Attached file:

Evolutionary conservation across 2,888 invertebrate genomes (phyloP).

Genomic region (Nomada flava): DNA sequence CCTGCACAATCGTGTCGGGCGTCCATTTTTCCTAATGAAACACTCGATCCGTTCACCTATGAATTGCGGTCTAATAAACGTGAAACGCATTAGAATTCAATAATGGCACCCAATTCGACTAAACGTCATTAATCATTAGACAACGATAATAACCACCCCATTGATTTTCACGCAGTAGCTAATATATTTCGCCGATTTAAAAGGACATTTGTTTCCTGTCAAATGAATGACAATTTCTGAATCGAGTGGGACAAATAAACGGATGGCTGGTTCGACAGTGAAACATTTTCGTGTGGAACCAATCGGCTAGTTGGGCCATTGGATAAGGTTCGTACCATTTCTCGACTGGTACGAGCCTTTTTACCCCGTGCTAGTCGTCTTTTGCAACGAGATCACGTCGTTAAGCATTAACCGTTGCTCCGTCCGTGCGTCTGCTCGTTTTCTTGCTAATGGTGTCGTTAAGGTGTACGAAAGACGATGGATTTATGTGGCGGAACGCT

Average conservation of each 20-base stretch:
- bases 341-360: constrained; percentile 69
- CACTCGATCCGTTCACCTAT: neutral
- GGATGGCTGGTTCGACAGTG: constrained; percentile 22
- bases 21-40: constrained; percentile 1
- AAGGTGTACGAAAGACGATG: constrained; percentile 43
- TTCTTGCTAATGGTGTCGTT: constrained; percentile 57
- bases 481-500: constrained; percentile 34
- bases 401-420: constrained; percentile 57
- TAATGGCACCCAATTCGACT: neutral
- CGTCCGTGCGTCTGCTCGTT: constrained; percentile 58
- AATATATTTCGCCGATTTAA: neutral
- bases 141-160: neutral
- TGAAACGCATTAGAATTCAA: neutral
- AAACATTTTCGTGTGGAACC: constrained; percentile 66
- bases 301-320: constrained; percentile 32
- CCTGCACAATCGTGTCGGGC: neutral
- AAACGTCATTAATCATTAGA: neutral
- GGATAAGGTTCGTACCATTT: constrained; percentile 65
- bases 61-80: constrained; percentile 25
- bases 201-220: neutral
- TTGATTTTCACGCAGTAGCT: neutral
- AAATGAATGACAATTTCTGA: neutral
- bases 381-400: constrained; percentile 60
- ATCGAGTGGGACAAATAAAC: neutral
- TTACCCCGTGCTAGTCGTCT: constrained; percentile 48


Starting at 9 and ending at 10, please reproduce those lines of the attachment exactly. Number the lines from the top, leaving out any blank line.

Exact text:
- TTCTTGCTAATGGTGTCGTT: constrained; percentile 57
- bases 481-500: constrained; percentile 34